Our interim pastor recently used the analogy of dance for our relationship with God, and released a flood of stories from the congregation during the response time following the sermon. People expressed the trust, freedom, security and beauty in God they had found through dance, and their testimonies were funny, touching and dramatic.
In Lucia Frangione’s Espresso, playing now at Pacific Theatre, the climaxes are the dance scenes, as the characters respond, in the midst of their deepest pain, to the lover of their souls.
I’m pretty sure everyone in the theatre opening night fell in love with Frangione on two accounts: first, as playwright, and second, as the three major characters she portrays: Rosa, Nonna and Cinzella.
Frangione’s use of the English language is satisfying and unsettling at the same time. Not too many words, not too few. She uses phrases like “black grace” and “strange mercy” that melt the heart. Her robust rendition of her characters is bittersweet.
There are only two actors. Robert Salvatore, as Amante, is a wooing God, then an entire Italian extended family and, in the next moment, a sweet young grief counsellor. And more; all delightfully believable.
An extended Italian family gathers at the hospital when a particularly generous and beloved 59 year old man, Vito, is critically injured in a car accident. The daughter, Rosa, has long ago broken a six-year engagement to a Canadian-Italian the family all loved, and her father adored. His second wife, Cinzella – anathema to the family, and particularly to Vito’s mother (Nonna) – is a strong-minded, lusty-hearted woman, fiercely devoted to her philandering Vito. Nonna, Vito’s mother, whose answer to every pain is food and espresso, experiences grace but doesn’t extend it.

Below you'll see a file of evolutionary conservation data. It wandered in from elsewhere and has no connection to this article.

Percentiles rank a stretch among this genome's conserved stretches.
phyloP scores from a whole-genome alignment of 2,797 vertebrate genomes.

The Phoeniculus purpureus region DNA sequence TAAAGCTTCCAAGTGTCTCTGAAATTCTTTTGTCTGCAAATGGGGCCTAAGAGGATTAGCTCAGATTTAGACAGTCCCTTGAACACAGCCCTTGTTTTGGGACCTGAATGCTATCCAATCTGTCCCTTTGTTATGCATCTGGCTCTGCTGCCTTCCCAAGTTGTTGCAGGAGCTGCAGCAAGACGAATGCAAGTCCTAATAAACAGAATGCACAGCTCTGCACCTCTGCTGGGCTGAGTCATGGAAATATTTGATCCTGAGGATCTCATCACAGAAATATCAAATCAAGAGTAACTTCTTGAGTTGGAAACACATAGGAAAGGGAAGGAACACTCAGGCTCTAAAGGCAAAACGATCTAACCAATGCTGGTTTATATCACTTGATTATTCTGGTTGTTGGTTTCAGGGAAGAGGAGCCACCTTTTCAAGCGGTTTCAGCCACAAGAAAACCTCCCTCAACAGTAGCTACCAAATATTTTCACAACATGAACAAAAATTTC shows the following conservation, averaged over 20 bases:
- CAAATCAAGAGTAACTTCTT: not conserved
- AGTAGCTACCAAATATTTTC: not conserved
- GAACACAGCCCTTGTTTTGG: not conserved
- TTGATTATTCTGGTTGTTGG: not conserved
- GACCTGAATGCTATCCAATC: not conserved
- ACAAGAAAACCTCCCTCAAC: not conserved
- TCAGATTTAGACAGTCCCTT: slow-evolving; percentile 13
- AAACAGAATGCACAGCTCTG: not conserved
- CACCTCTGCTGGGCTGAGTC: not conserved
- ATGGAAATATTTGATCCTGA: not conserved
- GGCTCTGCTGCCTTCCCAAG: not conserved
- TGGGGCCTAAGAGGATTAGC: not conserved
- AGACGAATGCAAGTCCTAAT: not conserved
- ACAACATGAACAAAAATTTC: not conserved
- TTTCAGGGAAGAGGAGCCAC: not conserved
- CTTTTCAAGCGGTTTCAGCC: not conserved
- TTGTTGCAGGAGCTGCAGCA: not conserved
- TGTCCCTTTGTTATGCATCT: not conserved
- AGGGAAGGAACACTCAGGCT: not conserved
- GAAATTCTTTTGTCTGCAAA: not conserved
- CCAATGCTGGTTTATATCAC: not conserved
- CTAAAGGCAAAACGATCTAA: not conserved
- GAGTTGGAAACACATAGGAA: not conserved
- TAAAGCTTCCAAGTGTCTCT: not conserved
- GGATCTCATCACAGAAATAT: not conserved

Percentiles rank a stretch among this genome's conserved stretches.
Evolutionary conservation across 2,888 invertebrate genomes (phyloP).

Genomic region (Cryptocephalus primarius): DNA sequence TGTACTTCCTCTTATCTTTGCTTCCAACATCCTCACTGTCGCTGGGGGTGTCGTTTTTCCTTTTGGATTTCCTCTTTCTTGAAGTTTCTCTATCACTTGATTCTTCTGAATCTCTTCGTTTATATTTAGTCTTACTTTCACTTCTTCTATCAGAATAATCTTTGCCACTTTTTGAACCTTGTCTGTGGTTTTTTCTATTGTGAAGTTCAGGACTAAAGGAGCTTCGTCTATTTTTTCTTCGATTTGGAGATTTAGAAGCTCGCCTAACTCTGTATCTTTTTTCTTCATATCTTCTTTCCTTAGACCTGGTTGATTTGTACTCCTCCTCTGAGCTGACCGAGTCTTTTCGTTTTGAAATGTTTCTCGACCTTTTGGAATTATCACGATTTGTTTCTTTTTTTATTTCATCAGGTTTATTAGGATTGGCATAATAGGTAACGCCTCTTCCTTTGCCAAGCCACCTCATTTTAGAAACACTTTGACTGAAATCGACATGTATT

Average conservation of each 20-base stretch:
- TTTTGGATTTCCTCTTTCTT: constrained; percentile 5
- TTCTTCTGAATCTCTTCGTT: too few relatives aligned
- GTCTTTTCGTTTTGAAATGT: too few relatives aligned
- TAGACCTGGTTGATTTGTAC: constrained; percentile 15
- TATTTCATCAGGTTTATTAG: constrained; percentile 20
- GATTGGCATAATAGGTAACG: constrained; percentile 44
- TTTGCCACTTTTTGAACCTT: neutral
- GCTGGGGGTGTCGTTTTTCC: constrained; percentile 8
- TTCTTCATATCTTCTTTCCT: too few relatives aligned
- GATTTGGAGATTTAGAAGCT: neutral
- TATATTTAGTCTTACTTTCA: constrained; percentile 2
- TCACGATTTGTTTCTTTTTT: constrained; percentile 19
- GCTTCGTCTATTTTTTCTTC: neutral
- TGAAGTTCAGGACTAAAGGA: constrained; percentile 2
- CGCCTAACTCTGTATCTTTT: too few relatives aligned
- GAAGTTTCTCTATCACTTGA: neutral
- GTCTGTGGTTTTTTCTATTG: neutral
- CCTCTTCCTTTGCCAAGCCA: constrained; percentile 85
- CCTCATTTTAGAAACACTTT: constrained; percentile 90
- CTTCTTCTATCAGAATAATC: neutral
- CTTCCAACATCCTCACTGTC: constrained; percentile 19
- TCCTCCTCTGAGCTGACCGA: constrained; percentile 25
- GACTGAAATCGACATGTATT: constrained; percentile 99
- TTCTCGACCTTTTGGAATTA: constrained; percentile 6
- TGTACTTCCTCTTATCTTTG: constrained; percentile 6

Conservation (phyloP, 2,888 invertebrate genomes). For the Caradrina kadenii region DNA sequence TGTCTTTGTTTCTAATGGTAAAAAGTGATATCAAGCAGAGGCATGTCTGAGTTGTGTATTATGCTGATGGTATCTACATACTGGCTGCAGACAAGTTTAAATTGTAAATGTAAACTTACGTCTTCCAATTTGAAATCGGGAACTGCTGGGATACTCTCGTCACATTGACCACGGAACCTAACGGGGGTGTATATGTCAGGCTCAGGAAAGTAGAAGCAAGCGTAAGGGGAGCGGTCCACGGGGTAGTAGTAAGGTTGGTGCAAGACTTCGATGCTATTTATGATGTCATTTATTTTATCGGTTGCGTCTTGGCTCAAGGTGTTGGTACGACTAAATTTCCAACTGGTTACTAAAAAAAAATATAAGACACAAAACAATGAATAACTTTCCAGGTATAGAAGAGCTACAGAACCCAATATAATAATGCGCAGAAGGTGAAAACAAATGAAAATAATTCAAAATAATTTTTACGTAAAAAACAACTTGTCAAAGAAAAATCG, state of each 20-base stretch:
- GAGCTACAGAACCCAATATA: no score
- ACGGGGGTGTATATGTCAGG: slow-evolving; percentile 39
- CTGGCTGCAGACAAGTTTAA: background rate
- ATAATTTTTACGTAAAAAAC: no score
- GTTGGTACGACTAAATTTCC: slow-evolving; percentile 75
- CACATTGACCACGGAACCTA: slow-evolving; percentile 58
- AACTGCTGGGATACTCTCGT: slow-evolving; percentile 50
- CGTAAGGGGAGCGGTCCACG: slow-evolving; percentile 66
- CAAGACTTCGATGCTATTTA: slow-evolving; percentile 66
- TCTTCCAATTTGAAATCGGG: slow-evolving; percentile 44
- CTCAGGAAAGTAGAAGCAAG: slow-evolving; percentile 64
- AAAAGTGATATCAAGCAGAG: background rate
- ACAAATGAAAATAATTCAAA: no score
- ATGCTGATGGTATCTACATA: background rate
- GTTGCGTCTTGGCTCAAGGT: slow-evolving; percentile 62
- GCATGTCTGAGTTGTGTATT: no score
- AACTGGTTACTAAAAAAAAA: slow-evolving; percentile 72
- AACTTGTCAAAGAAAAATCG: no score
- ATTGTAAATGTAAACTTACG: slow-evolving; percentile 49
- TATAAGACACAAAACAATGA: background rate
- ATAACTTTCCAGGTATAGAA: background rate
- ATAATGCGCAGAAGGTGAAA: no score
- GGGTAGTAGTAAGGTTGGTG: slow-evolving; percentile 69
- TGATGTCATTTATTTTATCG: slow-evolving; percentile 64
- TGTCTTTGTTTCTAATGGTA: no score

Two angled windows down which rain pours roof the stage. The floor looks like real mosaic tile, and clever use of diaphanous curtains set a variety of moods and atmospheres. The lighting in a scene where Rosa wrestles with the lover of her soul turns the dowdy black dress she has donned a brilliant red. Anger? Passion? The blood of Jesus covering her?
The ‘golden thread’ that weaves through this play is Amante, who continues his attempts to arrest the attention of these three strong, passionate women. They all object to his intrusions and we recognize the arguments as those we have also made. Thankfully, at the most uncomfortable moments, humour saves the scene from exaggerated pathos.
Espresso is a complex play about sexuality and sensuality and loyalty and disloyalty and bitterness, but mostly about love. I left feeling envious that I’m not Italian.
“In terms of sheer numbers, there were some surprises amid the nominations for the 32nd annual Jessie Richardson Theatre Awards when they were announced today at the Vancouver TheatreSports League Improv Centre on Granville Island.